top of page

Temporary Exhibitons


Heaven and Hell and Somewhere in Between. Portuguese Popular Art. 


UBC Museum of Anthropology, Vancouver, 2015

Que Viva la Vida

UBC Museum of Anthropology

Vancouver, 2020


An installation of the Museum’s collection of Mexican trees of life by artists, Aurelio Flores and Javier Ramirez Martinez. A tribute to resilience and the importance of hope in the time of the pandemic.


From Carnival to Lucha Libre. Mexican Masks and Devotions 

Museu de Lisboa, Palácio Pimenta, Pavalhão Preto,

2017, Lisbon (Portugal)

Part of the programme commemorating Lisbon as capital of Ibero-American art and culture, the exhibition was divided into seven rooms that presented 350 Mexican masks, film posters, and related items. Galleries focused on Tlaxcalan Carnival masks, devil masks, tiger masks, ceremonial masks, invented masks, masks used in wrestling (lucha libre) and Mexican masked super-heroes, a popular movie genre in the 1960s-1980s. The gallery on lucha libre included a wrestling ring which was used for matches.  

NL theatres of memory.jpg
Claudio Imaginarium.jpg

Heaven and Hell and Somewhere in Between. Portuguese Popular Art. 

Portuguese Popular Art. An exhibition on the fragmentary persistence of Portugal’s rusticated national identity, as it was constructed under the Salazar dictatorship, the estado novo. The exhibition looks at different facets of popular culture and links the recollections of living artists with historical discourses and 350 popular art works in the museum’s collection.    

UBC Museum of Anthropology

Vancouver, 2015


Luminescense. The Silver of Peru

UBC Museum of Anthropology and University of Toronto Gallery

Vancouver & Toronto, 2013-2014

Andean ideas about divinity have long been expressed through materials like silver and gold. The metals were strongly associated with women and men, associated with the moon and sun and monopolized by royalty and nobility. The exhibition explains it was not the raw materials that Indigenous peoples valued, but their reflective qualities and association with light. The exhibition ….Examines the persistence of the category of light, reflection and sheen and their symbolic expression and significance in pre-Hispanic rulership ceremonies; the painting styles of the sixteenth to eighteenth century Cuzco and Potosí schools, contemporary Indigenous ritual regalia, and in the work of modern Peruvian silversmiths.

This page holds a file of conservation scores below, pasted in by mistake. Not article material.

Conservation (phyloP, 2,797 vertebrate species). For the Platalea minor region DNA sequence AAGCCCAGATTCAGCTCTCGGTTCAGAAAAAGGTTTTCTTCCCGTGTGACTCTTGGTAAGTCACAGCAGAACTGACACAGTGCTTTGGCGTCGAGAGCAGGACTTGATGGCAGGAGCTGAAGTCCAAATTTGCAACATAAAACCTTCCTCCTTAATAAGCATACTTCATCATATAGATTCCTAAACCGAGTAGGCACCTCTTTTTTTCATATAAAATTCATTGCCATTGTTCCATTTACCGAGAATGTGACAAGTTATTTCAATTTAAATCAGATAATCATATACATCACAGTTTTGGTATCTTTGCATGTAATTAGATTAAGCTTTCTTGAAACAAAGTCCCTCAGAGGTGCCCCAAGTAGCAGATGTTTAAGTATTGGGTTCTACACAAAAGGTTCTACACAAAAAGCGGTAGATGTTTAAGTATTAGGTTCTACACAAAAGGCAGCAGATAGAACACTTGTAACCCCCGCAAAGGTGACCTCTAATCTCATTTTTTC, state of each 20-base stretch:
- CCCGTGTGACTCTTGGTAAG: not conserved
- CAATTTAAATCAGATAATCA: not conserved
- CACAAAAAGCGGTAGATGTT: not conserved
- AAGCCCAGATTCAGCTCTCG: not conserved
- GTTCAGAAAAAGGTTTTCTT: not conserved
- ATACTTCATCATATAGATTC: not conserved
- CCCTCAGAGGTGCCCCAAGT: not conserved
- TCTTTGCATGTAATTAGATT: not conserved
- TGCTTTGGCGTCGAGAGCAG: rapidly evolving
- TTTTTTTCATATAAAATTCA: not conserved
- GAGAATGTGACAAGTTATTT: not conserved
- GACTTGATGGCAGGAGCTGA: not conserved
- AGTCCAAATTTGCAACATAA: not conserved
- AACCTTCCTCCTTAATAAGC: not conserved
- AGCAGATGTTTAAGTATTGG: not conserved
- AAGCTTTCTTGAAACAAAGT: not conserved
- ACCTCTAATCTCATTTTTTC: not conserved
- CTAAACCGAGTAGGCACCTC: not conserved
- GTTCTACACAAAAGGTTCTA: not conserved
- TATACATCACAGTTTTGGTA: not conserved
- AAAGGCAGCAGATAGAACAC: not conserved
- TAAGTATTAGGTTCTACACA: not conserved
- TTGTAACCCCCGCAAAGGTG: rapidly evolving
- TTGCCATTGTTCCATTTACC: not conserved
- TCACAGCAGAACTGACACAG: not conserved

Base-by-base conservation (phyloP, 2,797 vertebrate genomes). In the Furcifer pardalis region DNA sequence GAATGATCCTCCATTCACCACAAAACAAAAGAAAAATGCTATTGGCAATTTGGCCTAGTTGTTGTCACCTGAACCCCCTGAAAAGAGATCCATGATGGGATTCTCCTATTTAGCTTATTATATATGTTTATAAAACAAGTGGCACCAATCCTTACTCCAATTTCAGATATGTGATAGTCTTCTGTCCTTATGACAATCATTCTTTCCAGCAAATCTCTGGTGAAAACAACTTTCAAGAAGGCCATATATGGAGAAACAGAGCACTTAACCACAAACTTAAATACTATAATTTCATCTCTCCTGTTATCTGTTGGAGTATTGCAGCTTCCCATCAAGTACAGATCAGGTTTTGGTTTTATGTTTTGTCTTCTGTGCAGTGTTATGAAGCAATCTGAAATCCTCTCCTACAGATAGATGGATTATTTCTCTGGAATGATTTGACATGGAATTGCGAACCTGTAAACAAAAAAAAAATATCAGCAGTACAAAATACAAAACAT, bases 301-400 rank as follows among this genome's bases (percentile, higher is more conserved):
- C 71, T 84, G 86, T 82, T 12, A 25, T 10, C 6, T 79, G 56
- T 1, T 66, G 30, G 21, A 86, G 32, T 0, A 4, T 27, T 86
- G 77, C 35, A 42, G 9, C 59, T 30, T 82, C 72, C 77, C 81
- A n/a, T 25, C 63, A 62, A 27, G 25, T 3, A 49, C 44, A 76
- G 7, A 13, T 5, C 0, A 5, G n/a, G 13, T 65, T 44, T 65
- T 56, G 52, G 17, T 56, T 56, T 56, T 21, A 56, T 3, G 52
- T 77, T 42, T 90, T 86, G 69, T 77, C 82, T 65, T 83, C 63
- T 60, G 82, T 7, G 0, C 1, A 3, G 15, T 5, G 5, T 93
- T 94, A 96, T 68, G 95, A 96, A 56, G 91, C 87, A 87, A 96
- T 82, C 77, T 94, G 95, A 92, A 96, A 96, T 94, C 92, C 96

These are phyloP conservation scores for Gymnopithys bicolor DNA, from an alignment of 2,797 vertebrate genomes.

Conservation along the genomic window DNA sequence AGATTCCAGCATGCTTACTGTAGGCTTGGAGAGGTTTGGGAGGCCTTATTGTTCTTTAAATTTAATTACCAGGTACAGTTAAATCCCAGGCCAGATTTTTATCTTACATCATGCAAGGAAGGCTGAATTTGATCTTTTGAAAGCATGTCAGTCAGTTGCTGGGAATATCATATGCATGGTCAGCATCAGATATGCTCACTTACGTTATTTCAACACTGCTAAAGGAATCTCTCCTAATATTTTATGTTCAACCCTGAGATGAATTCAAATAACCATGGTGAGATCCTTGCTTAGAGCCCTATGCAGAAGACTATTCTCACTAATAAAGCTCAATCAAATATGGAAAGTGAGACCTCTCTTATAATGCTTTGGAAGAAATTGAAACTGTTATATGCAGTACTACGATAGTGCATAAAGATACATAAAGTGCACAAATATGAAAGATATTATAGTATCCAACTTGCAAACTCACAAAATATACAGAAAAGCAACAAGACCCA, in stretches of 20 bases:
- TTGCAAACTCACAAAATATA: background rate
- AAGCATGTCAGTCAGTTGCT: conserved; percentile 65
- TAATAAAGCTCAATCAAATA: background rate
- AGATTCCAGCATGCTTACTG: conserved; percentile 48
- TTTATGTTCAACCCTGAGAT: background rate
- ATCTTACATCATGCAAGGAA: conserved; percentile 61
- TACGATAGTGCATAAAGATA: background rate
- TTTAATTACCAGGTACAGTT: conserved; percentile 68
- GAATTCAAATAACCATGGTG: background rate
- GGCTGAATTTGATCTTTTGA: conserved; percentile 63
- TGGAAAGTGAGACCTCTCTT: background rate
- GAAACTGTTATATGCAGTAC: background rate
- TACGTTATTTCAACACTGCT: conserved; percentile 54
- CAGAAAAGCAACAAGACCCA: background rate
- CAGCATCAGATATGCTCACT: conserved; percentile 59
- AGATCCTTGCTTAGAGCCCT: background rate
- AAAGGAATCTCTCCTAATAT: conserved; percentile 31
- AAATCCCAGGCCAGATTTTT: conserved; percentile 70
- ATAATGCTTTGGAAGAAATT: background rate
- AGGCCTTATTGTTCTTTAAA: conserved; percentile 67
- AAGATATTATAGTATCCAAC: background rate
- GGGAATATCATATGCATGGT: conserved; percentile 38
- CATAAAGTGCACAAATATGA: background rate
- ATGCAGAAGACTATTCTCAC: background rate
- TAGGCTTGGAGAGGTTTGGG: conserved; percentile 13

Godfried Donkor. Wallpaper: Whose Africa.

Horniman Museum and Gardens

London, 2000

Focusing on the British Punitive expedition of 1897, and the looted Benin bronzes in the Horniman’s collection, this Ghanian artist made wallpaper print from the images of imperial events occurring the same year. The wallpaper was then used to cover parts of the gallery walls in the African Worlds exhibition.

Screen Shot 2021-05-14 at 11.01.09

Osi Audu. The Moon is the Eye of the Sky.

Horniman Museum and Gardens

London, 2000

Audu’s work expresses traditional Yoruba ontologies, like that pertaining to the inner and outer head through contemporary styles and techniques of abstract painting, drawing and mixed media work. The exhibition explores the relationship between genre, technique and meaning.


The Chameleon Body. Photographs by Nicholas Sinclair.

Royal Pavilion, Art Gallery and Museums, Brighton 1996.

An exhibition of black and white portraits taken by the distinguished photographer, Nicholas Sinclair in fetish clubs in Brighton, London and Berlin.


Fetishism. Visualizing Art and Desire.

South Bank Touring Exhibitions with venues at the Royal Pavilion, Art Gallery and Museums, Brighton, The Sainsbury Centre for the Visual Arts, Norwich, and the Castle Museum and Art Gallery

Nottingham, 1995-1996.

A de-constructivist exhibition, divided between three galleries that mapped the different meanings and usages attributed to the category of the fetish in 1, Nineteenth and early twentieth-century discourses on African religion; 2, in early 20th-century psychiatry, and 3, in late-twentieth-century commodity production, consumption and club culture. The exhibition included Kongo sculptures, surrealist and found objects and works by contemporary international artists.

Kinyozi. The Art of African Hairstyles.

Royal Pavilion, Art Gallery and Museums, Brighton. 1994.